HALFF’s Go Local is local food network that aims to make local food and drink, in particular, fruit and vegetables, more readily available in local retail outlets, individuals and holiday makers.
We aim to build a strong network of local producers and retailers, help coordinate local food distribution, and enable consumers to reduce waste and buy more local food.
We promote buying local produce by delivering cookery demonstrations throughout the project area; at the Food Hub and at existing community groups or events.
Our Food Hub, South Street, Axminster, EX13 5AD stocks a limited range of local and organic produce when in season for example:
- Trill Farm salad leaves
- Haye Farm eggs and vegetables
- Forde Abbey strawberries
- North Perrot Fruit Farm apple and pear juices
- Devon Honey from Blackbury Honey Farm and lots more
If you would like to find out what other producers there are locally or which local retailers stock local produce, please do get in touch either by calling 01297 631782 or e-mailing email@example.com
10 reasons to buy and eat local food
- You are supporting local farmers and producers
Whether you buy direct or at a local outlet you’re providing a market for local producers where they can get a fair price, helping existing and new businesses to grow and bring new products to market.
- You get to enjoy great quality and taste
Local food has less far to travel so is likely to be fresh and at its best. Local producers can select varieties for flavour rather than those that travel well or have a long shelf life.
- You are supporting your local economy
Local food can support hundreds of jobs and, according to research from Transition Town Totnes, local food outlets support 3 times more jobs than supermarkets relative to retail spend. The money you spend on local food at local food outlets automatically circulates again locally, at least 2 to 3 times, boosting prosperity far more than buying from a supermarket. Research shows that for every £1 spent with a local, independent business, between 50p-70p circulates back into that local economy. Shopping online or out-of-town may save a little time or a little money, but for every £1 spent only 5p trickles back into the local economy.
- You cut the distance your food has to travel
If you don’t buy local food, the food you buy will probably have been trucked up and down the country and may have been air-freighted. A quarter of all lorries on the road carry food with associated energy use and carbon production. Air-freighting of fruit and vegetables is a major contributor to greenhouse gas pollution.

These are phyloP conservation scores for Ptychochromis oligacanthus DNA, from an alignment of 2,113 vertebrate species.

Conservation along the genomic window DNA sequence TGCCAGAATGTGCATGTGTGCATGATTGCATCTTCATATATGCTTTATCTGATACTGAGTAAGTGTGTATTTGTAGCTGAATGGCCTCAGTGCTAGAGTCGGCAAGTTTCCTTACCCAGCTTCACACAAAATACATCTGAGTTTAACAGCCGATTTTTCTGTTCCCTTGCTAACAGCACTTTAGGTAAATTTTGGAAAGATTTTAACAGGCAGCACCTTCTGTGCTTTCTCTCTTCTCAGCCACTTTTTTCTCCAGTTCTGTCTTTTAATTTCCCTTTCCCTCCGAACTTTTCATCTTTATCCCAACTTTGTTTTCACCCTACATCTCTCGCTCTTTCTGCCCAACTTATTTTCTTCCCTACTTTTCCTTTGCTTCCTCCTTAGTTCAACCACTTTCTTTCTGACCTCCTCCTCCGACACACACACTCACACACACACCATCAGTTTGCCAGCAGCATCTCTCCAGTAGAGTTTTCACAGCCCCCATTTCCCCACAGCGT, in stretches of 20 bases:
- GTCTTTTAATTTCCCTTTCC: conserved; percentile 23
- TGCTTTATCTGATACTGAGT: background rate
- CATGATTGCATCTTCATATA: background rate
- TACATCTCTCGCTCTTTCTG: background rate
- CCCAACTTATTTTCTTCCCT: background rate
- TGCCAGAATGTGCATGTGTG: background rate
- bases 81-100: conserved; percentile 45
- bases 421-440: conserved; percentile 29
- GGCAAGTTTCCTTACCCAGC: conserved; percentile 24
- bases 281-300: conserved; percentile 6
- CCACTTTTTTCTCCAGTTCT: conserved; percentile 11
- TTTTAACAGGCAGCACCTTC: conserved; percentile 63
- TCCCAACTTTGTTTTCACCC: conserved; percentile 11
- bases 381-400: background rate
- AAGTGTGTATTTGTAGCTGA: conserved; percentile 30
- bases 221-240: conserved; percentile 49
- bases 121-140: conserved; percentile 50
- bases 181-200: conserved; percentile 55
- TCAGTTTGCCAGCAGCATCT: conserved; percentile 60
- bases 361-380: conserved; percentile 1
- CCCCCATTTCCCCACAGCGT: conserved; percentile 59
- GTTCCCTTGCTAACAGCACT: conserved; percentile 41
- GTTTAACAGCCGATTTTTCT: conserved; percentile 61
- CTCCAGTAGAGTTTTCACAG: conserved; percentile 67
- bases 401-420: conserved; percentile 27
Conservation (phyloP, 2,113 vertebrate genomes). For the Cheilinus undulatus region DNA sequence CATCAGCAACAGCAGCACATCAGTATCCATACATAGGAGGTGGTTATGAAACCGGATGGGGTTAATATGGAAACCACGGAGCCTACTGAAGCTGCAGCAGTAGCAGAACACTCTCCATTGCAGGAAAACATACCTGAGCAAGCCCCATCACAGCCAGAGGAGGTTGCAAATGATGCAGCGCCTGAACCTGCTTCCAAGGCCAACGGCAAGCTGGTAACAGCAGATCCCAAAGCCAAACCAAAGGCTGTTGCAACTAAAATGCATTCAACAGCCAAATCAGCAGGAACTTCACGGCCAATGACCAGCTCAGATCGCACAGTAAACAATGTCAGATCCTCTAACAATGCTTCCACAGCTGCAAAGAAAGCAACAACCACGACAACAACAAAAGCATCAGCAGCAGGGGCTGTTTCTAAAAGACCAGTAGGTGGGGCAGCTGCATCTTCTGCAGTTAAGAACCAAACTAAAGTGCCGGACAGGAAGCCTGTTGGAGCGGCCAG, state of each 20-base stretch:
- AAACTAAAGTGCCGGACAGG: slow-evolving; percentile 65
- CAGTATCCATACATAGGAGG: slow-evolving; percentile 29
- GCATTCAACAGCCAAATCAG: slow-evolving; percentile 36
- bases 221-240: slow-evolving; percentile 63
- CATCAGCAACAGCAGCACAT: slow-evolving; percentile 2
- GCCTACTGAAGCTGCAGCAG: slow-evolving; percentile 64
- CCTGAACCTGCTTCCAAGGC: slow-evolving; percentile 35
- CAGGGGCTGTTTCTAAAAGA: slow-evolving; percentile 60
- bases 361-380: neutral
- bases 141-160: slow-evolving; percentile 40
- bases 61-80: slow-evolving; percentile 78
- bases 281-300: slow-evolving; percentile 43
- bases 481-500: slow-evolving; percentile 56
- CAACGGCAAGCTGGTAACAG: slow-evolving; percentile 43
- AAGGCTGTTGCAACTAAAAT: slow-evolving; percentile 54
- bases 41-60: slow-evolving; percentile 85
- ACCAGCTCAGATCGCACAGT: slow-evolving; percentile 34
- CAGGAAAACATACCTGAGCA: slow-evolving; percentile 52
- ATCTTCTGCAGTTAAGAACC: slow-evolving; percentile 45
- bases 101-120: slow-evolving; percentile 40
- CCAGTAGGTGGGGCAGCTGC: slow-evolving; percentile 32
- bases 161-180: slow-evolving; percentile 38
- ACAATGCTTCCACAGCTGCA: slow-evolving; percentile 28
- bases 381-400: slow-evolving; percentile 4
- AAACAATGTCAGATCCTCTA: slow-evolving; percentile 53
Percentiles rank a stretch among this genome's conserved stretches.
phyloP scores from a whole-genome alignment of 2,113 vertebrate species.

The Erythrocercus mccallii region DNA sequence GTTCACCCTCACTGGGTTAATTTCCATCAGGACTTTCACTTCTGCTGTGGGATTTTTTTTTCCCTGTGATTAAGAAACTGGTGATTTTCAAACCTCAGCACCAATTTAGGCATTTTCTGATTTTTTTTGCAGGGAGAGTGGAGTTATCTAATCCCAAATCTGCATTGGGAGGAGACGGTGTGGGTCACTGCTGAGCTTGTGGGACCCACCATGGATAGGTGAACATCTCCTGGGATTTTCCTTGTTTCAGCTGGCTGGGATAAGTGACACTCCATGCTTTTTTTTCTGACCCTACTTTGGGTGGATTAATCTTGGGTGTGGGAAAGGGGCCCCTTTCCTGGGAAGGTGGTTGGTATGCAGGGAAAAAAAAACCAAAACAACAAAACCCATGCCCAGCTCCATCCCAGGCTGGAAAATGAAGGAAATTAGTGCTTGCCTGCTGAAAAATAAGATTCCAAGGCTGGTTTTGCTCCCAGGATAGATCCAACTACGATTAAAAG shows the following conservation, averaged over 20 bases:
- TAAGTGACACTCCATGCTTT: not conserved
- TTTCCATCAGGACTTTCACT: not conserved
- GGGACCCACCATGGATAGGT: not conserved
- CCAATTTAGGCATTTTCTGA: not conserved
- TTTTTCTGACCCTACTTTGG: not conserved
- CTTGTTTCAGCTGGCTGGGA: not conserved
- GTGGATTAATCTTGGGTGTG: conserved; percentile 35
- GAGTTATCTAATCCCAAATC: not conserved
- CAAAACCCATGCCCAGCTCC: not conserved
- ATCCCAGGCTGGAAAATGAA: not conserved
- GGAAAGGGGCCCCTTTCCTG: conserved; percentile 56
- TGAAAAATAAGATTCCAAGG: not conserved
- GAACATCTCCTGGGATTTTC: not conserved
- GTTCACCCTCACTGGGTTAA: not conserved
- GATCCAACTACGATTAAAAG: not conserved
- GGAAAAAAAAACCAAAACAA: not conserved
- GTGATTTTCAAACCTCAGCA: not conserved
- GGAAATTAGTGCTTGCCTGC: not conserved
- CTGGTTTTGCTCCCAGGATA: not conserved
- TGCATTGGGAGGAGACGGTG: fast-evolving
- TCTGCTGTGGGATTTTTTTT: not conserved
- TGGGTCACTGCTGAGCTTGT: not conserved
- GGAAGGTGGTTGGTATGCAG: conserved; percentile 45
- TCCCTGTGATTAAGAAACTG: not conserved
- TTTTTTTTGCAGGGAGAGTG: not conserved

- You get good value for your money
Local food may not always be the cheapest food available but it can be great value for money because of the freshness, taste and quality of ingredients. You can trust it. Ultra-processed foods often use cheaper ingredients making them cheap but feeding you less well. Food at markets, farm shops and local stores can be as cheap or cheaper than the big chains.
- You’ll find it easier to eat seasonally
Fruit and veg in season will usually be field grown, which minimises their energy demand and carbon footprint. Some people find it more enjoyable to wait for the treat of in-season strawberries or tomatoes than to eat less flavoursome ones for the rest of the year.
- You can cut down on wasted packaging
Because food often travels so far, it is packaged to protect it, creating millions of tonnes of wrapping waste. Local food sold through markets, traditional shops and box schemes is often unpackaged or sold in simple bags.
- You can take better control of what’s in your food and your health
Local food tends to be fresher and freshness matters to how nutritious food is. Eating fresher, more flavoursome fruit and veg can encourage you to hit five-a-day more easily. Buying less processed food may encourage more cooking and taking control of what you eat.
- You can help protect your local countryside
By buying local food you are helping smaller, traditional and mixed farms to survive in an increasingly specialised and intensive farming industry. More of your food pound should go to the farmer or grower so they, in turn, can earn a decent living without needing to grow bigger or to farm more intensively. This keeps the countryside more diverse, especially where it has been shaped by centuries of farming traditions, and so protects the landscape character. Your local food might also be organic, which can help look after the soil and boost local wildlife.
- You can build new connections with your community
Buying local food from a range of outlets is one way to get to understand where your food comes from, the people who produce it and also to know your area better.
Go Local is funded by Esmee Fairbairn Foundation